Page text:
Formulate a Financial Plan

Know Your Net Worth

Manage & Minimize Debt

Accumulate Assets

Budget to Live Within Your Means

Understand Investing Basics

Plan for Retirement

Insure People & Property

Deal with Financial Advisors

Review Your Employment Contract

Make Plans for Your Estate

Make Good Decisions


One of the first big questions when it comes to life insurance is: how much do I need? Below we discuss two formal calculation methods: human life value and financial need.


Human Life Value

Human life value is based on the insured’s projected future income. As a rough estimate, take the number of years you have left until retirement and multiply that by your current annual income. The product is your human life value—the total economic value your labor is expected to produce. This estimate may be refined by incorporating income increases over time instead of using your current earnings.[1] While crude, Human life value is commonly applied in legal cases.


Financial Need

Financial Need is estimated by calculating the financial needs of the surviving family or dependents the insured (deceased) leaves behind. Adding up the outstanding liabilities of the household, e.g., mortgage, student loans, and car payments, along with estimated amounts for spouse and children’s food, clothing, education, medical care needs, etc., one can estimate the total dollar amount needed to take care of those left behind (survivors). Estimates may reflect coverage that lasts until those dependents can: (1) fend for themselves, in the case of children, or (2) live with dignity through retirement, in the case of spouse or other older dependents.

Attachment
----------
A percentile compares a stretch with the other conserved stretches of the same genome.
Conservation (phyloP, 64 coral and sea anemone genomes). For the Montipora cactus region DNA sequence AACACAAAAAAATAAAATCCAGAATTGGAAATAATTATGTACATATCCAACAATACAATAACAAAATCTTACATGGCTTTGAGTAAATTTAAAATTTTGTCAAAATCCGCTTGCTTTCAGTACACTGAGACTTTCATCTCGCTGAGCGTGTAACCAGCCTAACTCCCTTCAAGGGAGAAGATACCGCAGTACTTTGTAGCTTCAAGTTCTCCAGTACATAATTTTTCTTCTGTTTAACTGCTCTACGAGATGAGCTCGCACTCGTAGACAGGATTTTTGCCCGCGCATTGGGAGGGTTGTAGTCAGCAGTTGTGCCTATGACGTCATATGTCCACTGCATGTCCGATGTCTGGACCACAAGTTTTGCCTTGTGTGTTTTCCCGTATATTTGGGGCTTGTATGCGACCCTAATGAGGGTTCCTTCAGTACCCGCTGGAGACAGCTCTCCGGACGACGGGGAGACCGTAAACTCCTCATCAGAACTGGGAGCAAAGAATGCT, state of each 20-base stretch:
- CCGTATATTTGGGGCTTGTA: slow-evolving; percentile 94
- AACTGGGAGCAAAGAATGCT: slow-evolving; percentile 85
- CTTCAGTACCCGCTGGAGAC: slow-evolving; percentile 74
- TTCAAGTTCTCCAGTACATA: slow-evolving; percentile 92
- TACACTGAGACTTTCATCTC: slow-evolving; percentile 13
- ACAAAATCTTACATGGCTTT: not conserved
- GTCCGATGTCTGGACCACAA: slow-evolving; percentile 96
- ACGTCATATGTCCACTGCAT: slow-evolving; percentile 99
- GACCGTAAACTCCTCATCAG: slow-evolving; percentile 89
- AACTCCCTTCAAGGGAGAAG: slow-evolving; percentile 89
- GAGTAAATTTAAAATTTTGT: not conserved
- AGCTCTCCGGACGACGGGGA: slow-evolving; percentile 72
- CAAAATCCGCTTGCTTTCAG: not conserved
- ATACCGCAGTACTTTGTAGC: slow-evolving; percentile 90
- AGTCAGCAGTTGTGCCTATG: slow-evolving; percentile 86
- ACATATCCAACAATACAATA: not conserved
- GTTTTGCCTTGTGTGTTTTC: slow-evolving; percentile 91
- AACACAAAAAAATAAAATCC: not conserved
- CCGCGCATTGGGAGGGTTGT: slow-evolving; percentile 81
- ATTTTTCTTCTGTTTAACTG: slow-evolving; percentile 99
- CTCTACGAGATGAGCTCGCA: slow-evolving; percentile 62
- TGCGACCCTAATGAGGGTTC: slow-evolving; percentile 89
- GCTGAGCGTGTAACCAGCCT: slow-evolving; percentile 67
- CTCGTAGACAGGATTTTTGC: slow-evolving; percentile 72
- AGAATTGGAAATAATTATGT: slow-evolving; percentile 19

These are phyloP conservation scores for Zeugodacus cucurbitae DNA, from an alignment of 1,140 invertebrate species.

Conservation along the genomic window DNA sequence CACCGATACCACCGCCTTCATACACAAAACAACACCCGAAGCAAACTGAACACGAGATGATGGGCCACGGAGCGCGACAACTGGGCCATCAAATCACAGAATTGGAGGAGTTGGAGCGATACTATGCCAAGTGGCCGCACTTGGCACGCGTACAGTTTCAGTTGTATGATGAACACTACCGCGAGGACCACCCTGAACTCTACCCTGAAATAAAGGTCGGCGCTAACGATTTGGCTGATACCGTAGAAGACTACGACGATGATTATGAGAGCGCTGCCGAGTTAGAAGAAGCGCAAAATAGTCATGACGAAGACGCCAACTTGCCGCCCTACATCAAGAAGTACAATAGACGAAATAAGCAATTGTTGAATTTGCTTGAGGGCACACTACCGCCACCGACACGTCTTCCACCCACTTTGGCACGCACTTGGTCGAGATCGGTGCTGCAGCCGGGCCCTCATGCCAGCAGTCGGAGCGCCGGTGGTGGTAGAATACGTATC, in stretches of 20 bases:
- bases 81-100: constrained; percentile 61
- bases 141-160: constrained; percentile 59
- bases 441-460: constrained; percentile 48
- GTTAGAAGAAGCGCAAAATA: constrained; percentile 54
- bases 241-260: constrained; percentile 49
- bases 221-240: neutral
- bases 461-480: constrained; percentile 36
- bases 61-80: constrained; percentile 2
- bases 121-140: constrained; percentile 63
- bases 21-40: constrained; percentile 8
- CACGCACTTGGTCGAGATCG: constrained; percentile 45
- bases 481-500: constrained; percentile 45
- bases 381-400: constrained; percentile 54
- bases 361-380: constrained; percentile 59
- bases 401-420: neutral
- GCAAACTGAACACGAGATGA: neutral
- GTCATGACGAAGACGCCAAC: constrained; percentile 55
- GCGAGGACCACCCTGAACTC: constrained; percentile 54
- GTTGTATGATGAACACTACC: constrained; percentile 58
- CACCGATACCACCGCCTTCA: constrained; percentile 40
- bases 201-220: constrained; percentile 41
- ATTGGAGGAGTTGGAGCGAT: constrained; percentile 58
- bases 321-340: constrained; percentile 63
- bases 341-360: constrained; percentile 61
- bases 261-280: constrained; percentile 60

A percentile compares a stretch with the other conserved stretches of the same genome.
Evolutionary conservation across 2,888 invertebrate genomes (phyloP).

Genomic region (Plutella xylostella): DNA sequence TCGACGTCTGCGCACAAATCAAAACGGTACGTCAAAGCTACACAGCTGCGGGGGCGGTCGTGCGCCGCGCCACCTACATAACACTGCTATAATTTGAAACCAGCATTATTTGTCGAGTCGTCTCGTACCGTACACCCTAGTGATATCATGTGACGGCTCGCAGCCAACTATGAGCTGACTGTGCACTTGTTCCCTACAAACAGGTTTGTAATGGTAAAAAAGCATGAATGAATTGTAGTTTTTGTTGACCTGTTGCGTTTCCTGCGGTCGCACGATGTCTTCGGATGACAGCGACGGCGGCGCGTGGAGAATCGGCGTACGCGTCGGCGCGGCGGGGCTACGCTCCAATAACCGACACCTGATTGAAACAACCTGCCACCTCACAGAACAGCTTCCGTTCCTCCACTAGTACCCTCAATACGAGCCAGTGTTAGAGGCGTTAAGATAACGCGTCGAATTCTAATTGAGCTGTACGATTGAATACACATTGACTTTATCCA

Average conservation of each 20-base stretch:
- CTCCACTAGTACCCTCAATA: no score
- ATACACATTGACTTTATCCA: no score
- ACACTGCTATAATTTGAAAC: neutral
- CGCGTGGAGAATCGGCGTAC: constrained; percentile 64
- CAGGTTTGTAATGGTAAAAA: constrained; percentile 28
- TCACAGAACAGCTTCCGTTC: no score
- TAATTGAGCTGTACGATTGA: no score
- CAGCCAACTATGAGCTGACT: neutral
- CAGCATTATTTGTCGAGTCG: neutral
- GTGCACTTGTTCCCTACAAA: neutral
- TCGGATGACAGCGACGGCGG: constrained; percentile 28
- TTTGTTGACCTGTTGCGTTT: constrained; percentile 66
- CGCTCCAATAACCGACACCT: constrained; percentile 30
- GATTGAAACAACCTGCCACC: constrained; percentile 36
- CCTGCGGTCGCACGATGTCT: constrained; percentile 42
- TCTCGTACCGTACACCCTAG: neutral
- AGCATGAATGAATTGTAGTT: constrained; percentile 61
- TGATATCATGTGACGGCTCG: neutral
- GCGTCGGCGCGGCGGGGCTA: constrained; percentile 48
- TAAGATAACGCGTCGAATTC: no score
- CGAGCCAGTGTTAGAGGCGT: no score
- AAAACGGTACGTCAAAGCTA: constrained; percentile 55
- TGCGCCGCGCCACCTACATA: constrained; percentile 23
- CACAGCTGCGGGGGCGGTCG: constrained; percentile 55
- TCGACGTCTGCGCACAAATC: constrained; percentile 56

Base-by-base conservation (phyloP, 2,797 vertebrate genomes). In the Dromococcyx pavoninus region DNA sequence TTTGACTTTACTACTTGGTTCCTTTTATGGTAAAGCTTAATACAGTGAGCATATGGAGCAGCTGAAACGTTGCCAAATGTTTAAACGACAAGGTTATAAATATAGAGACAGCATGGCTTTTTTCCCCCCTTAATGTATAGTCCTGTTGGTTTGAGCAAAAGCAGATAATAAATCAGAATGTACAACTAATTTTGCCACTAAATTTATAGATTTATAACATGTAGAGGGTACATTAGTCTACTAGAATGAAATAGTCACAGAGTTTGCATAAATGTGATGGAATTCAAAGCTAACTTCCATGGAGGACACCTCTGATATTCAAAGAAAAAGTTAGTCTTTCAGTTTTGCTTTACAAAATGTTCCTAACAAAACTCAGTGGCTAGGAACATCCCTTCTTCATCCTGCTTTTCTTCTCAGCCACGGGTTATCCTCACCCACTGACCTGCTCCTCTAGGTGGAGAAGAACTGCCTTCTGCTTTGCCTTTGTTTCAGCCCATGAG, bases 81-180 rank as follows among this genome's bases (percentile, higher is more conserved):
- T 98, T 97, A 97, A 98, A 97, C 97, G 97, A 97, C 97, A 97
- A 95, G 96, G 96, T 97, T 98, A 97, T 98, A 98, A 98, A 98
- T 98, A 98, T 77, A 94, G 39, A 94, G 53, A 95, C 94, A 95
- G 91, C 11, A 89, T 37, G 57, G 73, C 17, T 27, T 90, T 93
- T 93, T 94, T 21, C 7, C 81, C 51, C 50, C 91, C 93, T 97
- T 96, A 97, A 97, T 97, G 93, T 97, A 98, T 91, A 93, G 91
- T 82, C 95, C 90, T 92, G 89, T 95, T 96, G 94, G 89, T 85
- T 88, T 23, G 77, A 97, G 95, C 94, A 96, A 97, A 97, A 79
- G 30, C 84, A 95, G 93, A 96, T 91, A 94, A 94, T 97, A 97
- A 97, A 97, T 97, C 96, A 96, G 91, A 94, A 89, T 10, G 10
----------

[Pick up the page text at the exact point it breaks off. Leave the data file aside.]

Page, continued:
Insurance agents have the incentive to recommend that you buy more rather than less insurance as that increases their commission, so they may emphasize the valuation method that yields the higher number.

Using the human life value method, it’s easy to reach numbers in excess of $10 million dollars. But few families really need that level of coverage. It may be flattering to think we are “worth” $10 million, but in reality, insuring yourself to such a level may be unnecessarily expensive. Once you accept an expensive policy, you may be obligated to continue making those high payments according to the policy terms. Over time this obligation could become a serious burden.


Don’t feel that you must rigidly use one of the two aforementioned methods to arrive at the correct coverage amount for your family. Instead, carefully consider your existing assets and debts, income and expenses, number of wage-earners, as well as the ages and number of dependents. A household with a net worth of several million dollars probably doesn’t need life insurance, as existing family wealth is sufficient to meet the needs of survivors. This is known as self-insuring.

A single person without any dependents, debts, or beneficiaries may also not need coverage.